Trends come and go in horror, as with other film genres. Slashers dominated the 1980’s, while ‘Torture Porn’ and found-footage took turns in the 2000’s. Over the last few years, critics have coined the term ‘elevated horror’ for movies like Midsommar and The Witch. And since the early 2000’s, genre enthusiasts have found their ’horror-fied’ versions of Clerks and Pulp Fiction. At some point in the mid- to late-2000’s, film critics coined the expression, ‘mumblegore’. Examples include Blue Ruins, Creep, The Invitation, and Starry Eyes, among others. At the forefront of this subgenre, writer and director Ti West has been behind some of the genre’s best movies over the last decade. But West’s 2009 House of the Devil is arguably the movie that legitimized ‘mumblegore’ in its early days.
House of the Devil, and ‘Mumblegore’, Prove Less is Sometimes More
In just about every way, The House of the Devil epitomizes ‘mumblegore’. Several film critics have previously coined, defined, and traced what’s been called ‘mumblecore’ and its horror offshoot, ‘mumblegore’. James Hoberman, Dennis Lim, and Andrea Hubert are among those that have already described the ‘mumblecore’ subgenre. Briefly, ‘mumblecore’ has generally been used to describe low-budget indie movies where plot takes a backseat to characters, and naturalistic dialogue and performances are common. Kevin Smith’s Clerks and Robert Linklater’s Before Sunrise are examples of 90’s pre-mumblecore movies. As ‘Torture Porn’ and the remake craze receded, a small subset of horror movies incorporated this dialogue-drive approach alongside slow-burn psychological horror.
It’s this naturalistic approach to the subject matter that delivers the movie’s unnerving horror.
While it’s not necessarily the first ‘mumblegore’ movie, House of the Devil is one early horror movies to successfully adapt the approach. Director Ti West allows his story to develop at a very methodical, organic pace. Much of the early parts of the movie aren’t just dialogue-heavy; they natural conversations between characters. In spite of its ‘babysitter-in-peril story, House of the Devil also eschews common horror scares. Instead, West relies on atmosphere, uneasy conversations, and seemingly benign hints of threat. When there is violence, it’s quick and shocking. The movie’s first death happens so unexpectedly amidst what feels like an innocuous moment that its effect is lasting. It’s this naturalistic approach to the subject matter that delivers the movie’s unnerving horror.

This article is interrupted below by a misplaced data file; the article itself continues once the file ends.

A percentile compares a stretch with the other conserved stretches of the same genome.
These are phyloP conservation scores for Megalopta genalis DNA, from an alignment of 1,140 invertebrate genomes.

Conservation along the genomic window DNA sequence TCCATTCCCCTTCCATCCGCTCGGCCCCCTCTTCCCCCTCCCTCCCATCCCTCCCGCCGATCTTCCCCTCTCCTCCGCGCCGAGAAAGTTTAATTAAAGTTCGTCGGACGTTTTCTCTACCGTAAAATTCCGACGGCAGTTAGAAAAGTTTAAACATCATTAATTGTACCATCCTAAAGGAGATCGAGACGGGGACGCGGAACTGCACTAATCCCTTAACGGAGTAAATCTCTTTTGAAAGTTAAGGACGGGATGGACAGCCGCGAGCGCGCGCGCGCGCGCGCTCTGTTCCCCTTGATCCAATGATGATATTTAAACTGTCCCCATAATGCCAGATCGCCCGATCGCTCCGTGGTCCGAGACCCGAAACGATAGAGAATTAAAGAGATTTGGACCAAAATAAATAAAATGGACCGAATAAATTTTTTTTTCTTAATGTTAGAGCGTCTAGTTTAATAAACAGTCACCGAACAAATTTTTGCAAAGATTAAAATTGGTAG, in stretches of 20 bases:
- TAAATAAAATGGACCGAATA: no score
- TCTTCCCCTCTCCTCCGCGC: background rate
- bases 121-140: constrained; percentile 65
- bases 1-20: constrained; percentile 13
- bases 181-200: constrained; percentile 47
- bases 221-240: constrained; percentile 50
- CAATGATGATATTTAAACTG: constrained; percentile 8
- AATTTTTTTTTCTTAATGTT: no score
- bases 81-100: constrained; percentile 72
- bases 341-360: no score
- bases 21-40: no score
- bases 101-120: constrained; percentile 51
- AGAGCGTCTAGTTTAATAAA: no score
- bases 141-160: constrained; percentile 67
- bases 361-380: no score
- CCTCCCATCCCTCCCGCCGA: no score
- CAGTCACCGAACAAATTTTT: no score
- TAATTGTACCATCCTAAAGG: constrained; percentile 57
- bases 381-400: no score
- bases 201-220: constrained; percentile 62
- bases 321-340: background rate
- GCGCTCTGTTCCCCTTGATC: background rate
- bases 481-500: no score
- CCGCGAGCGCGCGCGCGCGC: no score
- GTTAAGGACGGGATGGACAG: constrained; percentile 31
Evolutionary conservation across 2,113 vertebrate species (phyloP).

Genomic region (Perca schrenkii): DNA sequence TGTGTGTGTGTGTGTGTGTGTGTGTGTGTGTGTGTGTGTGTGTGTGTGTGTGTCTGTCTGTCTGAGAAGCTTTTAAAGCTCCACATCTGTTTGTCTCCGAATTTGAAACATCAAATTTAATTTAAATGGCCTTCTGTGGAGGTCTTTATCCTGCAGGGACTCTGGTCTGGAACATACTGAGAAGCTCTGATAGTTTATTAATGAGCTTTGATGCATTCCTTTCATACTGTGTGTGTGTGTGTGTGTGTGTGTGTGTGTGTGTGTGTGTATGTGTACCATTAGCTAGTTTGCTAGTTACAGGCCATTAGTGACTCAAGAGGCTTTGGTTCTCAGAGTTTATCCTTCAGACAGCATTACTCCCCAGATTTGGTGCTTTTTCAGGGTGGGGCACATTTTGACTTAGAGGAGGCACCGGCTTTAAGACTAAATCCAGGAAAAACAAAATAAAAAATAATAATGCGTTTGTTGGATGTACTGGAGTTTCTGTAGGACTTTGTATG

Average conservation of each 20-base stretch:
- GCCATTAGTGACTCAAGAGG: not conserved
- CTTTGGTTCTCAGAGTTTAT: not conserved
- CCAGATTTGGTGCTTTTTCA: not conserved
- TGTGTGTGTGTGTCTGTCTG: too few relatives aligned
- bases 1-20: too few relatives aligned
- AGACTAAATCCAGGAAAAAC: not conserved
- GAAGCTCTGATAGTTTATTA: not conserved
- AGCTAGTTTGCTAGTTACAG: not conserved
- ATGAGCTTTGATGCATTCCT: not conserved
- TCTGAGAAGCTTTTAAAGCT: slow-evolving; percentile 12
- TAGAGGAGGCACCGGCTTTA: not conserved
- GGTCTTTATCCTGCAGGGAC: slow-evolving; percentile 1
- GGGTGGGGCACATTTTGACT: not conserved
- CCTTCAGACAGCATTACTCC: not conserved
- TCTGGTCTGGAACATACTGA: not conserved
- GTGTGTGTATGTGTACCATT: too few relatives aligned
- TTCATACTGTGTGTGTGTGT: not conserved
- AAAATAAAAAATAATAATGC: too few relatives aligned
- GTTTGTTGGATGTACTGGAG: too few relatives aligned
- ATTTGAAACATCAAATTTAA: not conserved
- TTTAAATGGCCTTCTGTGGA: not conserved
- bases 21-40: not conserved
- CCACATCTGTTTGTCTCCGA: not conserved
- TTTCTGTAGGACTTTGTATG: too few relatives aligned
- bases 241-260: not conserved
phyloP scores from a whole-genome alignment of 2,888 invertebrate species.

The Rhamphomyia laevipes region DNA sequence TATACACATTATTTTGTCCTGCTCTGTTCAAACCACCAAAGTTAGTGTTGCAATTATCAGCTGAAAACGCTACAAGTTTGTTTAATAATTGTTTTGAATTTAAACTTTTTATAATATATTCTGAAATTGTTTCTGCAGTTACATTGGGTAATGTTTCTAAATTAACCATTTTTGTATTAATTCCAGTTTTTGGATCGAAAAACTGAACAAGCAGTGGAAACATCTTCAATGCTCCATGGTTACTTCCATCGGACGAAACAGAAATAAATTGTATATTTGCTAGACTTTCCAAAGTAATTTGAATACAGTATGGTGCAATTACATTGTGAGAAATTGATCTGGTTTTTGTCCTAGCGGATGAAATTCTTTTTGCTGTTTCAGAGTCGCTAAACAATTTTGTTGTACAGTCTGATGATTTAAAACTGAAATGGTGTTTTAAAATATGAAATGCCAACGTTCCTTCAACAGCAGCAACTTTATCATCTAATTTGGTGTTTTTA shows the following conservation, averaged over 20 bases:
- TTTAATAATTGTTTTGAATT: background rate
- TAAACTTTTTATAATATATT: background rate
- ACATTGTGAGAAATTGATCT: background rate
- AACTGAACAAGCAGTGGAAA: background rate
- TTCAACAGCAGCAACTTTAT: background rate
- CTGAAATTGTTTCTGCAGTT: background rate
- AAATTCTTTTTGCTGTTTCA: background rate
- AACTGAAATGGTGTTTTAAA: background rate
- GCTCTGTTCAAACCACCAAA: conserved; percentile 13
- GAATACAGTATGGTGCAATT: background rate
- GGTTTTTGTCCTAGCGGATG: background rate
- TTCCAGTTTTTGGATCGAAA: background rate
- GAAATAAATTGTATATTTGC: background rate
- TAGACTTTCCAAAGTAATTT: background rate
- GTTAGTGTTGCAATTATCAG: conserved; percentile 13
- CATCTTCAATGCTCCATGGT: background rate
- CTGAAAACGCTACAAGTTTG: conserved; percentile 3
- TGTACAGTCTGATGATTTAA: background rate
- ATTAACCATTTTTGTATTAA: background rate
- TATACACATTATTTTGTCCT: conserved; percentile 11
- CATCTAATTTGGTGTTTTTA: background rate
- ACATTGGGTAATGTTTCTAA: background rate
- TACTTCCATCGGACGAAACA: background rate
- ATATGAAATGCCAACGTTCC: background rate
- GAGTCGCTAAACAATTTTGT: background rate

Retro-80’s Horror Vibes Capture Midnight Movie Atmosphere
In the past several or so, we’ve seen a growing nostalgia for 80’s horror. To some extent, this fondness has revolved around that decade’s most popular subgenre – the slasher movie. From Cabin in the Woods to Final Girls to American Horror Story 1984, horror has deconstructed and memorialized slasher tropes. Yet this nostalgia has also embraced the aesthetics of 80’s horror movies. By this, of course, I mean that grainy, VHS experience. Horror fans of a certain age lovingly recall days gone by of walking up and down videostore aisles and browsing the VHS horror covers of movies stalked along the top shelves. Summer of 84, It Follows, Beyond the Gates – all these movies back in a retro 80’s vibe. Meanwhile, Stranger Things has made all things 80’s, including Dungeons and Dragons, cool again.
…Ti West has almost perfectly re-created the look and feel of a movie you would have found on late at night on cable television once upon a time.
From its ‘Satanic panic’ storyline to its opening credits sequence, House of the Devil could just have easily been a straight-to-video release from the mid-80’s. And that’s not a reference to quality. Rather Ti West has almost perfectly re-created the look and feel of a movie you would have found on late at night on cable television once upon a time. Consider it’s also the rare case of matching format to theme. Many of the movies emulating the VHS horror movie era are doing it simply for style’s sake. But West’s format aligns itself to his story. After all the 80’s was the decade that saw a moral panic over the belief that Satanic cults were swarming the countryside. It was a fear that occasionally produced very real tragedies, including the McMartin Preschool case and the West Memphis Three.
House of the Devil a Retro Movie That Looked Forward
Untangling which movies kickstarted a subgenre is generally murky business. Though critics and fans credit John Carpenter’s Halloween for the rise of slashers, other movies – including Black Christmas, Psycho, and The Texas Chainsaw Massacre – contributed familiar ingredients. Likewise, Ti West and House of the Devil didn’t invent ‘mumblegore’. Nonetheless, House of the Devil brought together all things that characterize the subgenre. Both its critical acclaim and cult following paved the way for those movies that followed. Arguably, Ari Aster and Robert Egger’s ‘elevated’ horror benefited from Ti West’s work. In fact, ‘elevated’ horror is a misleading label given that prestige horror movies have always existed. These movies may just be the next logical step in ‘mumblegore’.